Stone rarely spoke about his disease. “When he was diagnosed, all he said was, ‘I am going to get the fastest electric wheelchair ever made,' ” Brandt said. “And he did. I raced him in it.”

    The disease progressively robbed Stone of his ability to walk and talk. “But his sense of humor was the last thing to disappear,” Brandt said.

    Stone was the youngest of five brothers. He is survived by brothers Tim, Ted and Jay, and their mother, Edna Stone. He was preceded in death by brother Mike.

    Stone insisted there be no memorial service, but today (Jan. 28), the town of Creede is observing Paul Stone Day at the Creede Historical Museum, where Stone’s cannon is now on permanent display.

    He has donated his body to scientists for ALS research. After a period of time, his ashes will be returned to his family. “And I am sure he will want his ashes blown out of a cannon,” Brandt said.

    Adrian Egolf said Stone's life was essentially an ongoing, entertaining mashup of vaudeville and burlesque.

    "What I love most about Paul is that he has never apologized for anything he has ever done," she said. And why would he?

    "He never found anything that he did to be strange or out of the ordinary."

    Simply put, Brandt said: "He was one of the wittiest, most entertaining, most imaginative people the world has ever seen."



    Paul Stone riding on motorcycle in Creede's Fourth of July parade, raising money for his annual fireworks display. Photo by John Gary Brown.


    Social media comments:
    Cassaundra Rene Seamster Honeycutt: "The world, and especially Creede, was a better place for having him in it. He was one-of-a-kind, and a kind one to boot."

    Mig Lillig: "If not for Paul, my children would not know that you can fry a pickle; that  trophies can be works of art; that vacuums can suck up just about everything; that fireworks can rise from mountains, or that you can live your life exactly how you want."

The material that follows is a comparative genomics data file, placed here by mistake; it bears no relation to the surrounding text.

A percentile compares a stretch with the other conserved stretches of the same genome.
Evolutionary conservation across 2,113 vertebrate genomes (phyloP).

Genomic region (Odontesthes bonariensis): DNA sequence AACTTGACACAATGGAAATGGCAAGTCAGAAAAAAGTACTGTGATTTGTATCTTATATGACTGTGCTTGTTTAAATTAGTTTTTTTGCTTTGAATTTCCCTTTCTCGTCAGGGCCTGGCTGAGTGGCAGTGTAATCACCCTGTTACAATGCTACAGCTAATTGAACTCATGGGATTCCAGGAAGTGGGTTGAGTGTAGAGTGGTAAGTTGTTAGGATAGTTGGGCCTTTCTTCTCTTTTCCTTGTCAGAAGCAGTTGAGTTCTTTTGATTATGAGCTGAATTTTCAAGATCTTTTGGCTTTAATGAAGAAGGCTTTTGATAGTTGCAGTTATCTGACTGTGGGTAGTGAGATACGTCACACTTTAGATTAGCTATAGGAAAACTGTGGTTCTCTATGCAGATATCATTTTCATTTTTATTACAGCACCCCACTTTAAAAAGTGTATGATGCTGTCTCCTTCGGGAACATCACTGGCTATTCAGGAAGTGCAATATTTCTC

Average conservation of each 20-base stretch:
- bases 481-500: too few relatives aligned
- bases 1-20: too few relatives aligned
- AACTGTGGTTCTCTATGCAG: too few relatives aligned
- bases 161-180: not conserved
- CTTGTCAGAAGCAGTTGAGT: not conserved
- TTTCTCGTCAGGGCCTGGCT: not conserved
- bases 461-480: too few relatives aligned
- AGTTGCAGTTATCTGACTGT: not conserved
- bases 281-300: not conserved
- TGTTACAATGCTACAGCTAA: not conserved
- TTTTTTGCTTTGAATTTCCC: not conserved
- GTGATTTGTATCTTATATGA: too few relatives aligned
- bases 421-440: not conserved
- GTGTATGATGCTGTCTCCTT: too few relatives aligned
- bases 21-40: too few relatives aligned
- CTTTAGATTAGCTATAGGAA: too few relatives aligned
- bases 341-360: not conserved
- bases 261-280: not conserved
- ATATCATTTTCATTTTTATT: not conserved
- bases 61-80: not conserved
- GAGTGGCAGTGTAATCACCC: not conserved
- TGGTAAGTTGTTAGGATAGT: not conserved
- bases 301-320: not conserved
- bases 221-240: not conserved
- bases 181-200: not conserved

Deb Stavin: "Paul is one of the funniest and most original, creative people I've been lucky to meet in my life. Thanks for the many fabulous, blow-milk-out-my-nose, hilarious moments."

    Paul Stone Creede. Photo by John Gary Brown.
    Paul Stone riding with Scott Lamb in Creede's 2015 Fourth of July parade, above. Below: the final canon shoot at the rifle range near Creede in 2014. Photos by John Gary Brown.


    Paul Stone Creede. Photo by John Gary Brown.

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ABOUT THE EDITOR
John Moore
John Moore
Award-winning arts journalist John Moore has recently taken a groundbreaking new position as the DCPA’s Senior Arts Journalist. With The Denver Post, he was named one of the 12 most influential theater critics in the US by American Theatre Magazine. He is the founder of the Denver Actors Fund, a nonprofit that raises money for local artists in medical need. John is a native of Arvada and attended Regis Jesuit High School and the University of Colorado at Boulder. Follow him on Twitter @moorejohn.